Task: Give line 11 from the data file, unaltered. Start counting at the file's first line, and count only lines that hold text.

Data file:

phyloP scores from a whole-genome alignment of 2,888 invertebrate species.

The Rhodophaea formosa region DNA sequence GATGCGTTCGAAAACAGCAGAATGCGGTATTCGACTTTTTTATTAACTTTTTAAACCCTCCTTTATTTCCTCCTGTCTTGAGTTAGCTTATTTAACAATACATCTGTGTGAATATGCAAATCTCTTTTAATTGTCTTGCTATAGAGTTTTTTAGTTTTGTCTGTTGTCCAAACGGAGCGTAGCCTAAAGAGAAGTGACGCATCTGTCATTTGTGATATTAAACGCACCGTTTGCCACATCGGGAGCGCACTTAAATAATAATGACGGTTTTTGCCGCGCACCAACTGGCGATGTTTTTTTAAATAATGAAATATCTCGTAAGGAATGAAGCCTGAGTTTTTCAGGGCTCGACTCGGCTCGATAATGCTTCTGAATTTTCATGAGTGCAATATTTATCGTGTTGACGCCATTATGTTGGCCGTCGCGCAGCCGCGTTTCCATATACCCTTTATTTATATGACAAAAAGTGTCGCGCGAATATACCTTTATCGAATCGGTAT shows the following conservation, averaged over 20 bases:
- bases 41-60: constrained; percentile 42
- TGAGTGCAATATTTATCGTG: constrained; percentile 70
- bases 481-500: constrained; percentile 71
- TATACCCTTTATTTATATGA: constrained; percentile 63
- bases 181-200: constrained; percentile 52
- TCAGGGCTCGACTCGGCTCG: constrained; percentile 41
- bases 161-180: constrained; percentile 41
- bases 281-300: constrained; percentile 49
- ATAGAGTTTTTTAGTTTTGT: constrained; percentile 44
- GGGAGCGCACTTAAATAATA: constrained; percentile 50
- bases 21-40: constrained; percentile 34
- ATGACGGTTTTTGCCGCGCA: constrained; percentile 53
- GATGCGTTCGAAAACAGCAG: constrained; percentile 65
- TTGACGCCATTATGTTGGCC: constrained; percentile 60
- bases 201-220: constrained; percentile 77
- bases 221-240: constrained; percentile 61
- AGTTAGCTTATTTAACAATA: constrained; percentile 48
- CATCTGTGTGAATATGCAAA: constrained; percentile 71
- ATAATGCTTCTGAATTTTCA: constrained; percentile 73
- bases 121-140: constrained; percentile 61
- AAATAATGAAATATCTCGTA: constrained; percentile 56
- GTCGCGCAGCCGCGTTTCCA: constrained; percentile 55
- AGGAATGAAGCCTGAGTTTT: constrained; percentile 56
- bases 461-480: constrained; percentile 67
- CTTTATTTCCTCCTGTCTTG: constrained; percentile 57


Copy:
- ATAGAGTTTTTTAGTTTTGT: constrained; percentile 44